The semi-automatic has the following features going for it as a concealed weapon: flatness, greater number of rounds between reloadings, faster reloading (when spare loaded magazines are available to hand), the potential for better accuracy in average hands (although that point is more or less moot at average man on man confrontation distances) and enhanced reliability when neglected or subjected to dirt.
The revolver has the following features going for it as a concealed weapon: less ammunition sensitivity, simplicity of operation and less physical strength required from the operator.
Looking first at the revolver, although double action revolvers are more complicated, watch-like mechanisms in their operation, nothing else is usually required – assuming the gun is loaded, which is simpler than loading an automatic – than to point the weapon and pull the trigger.
Certainly, most double action revolvers can be manually cocked and, if not fired, the hammer must be lowered. But, if the operator is taught to use the weapon properly in the defensive context, most of the time the weapon will – hopefully – never be manually cocked unless at the target range. So, to make the gun go bang, the cylinder is swung out, cartridges are loaded into the cylinder (they can only be loaded bullet end first) and it’s usually pretty obvious if a cartridge is too big, small, long or short for the cylinder’s charging holes.
The cylinder is closed (even flicking the cylinder closed, a potentially damaging practice in which some movie private eyes of old were wont to indulge, would have to be done a lot in order to render the revolver inoperable) and the gun is pointed and the double action trigger is pulled.
If the operator changes his or her mind while squeezing (more like pulling) the trigger, easing trigger pressure will let the hammer down with insufficient force to ignite the primer; and, anyway, hopefully the revolver was originally pointed at something or someone that needed to be shot. When the gun has been fired five or six (or more, these days) times, it will click, just like in the movies, but no bullets will come out and there will be no noise other than the click. Our inexperienced operator realizes that the weapon is empty and elects to reload or leave the gun empty.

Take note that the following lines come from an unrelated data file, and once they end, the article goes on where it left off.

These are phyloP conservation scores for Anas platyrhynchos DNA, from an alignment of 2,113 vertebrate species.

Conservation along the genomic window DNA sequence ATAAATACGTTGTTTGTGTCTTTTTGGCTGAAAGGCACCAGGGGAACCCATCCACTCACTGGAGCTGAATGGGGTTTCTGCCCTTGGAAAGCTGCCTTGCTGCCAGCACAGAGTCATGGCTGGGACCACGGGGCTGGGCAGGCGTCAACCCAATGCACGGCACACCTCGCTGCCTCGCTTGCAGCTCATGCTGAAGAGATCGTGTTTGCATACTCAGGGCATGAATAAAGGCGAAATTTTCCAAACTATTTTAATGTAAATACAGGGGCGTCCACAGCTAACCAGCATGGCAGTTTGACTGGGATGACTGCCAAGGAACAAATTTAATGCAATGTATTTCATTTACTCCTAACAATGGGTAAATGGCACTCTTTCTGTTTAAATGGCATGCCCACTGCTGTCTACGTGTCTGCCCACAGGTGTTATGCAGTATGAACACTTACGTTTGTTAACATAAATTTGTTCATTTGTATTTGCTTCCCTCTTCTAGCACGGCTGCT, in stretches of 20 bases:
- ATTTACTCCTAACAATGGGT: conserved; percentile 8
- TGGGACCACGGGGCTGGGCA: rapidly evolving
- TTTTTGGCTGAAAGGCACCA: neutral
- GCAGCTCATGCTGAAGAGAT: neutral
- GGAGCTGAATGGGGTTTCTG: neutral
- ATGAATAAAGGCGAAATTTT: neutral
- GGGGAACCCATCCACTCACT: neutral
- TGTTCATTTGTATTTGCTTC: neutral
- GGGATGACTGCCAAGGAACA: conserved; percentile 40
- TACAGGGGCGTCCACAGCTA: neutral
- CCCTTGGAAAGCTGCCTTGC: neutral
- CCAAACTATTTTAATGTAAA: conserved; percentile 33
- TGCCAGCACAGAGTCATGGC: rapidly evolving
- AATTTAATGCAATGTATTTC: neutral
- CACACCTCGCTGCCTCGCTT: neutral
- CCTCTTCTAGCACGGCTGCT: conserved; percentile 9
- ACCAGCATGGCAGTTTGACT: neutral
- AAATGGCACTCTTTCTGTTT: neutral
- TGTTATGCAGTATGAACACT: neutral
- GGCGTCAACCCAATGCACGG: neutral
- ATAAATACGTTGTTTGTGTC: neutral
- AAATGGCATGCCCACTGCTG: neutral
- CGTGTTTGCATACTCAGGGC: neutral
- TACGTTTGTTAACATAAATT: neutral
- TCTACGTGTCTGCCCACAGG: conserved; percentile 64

The double action revolver is simple.
No great level of physical strength is required – especially hand strength. If the operator has trouble with recoil from something as mild as a standard velocity .38 Special or a .32 S&W Long, .22 Magnum revolvers exist. Even a .22 Long Rifle double action revolver can serve, when needed. So perceived recoil becomes a non-issue, one way or the other.
As long as the operator can lift the double action revolver into a firing position, even an extremely weak person who could not successfully complete a double action pull can, out of necessity, cock the hammer of the typical double action revolver and exert the miniscule amount of finger pressure required to pull the single action trigger and fire a defensive shot. In short, double action revolvers are a no-brainer to operate and can be successfully manipulated by almost anyone, regardless of sex, age or physical health. And, under normal circumstances, they are ridiculously dependable, despite their greater degree of mechanical complexity.
About the Author: The late Jerry Ahern specialized in firearms-related literature. He is well-known for his concealed carry books and countless published articles. He also served as president of a major firearms company and designed a popular line of concealed-carry holsters.
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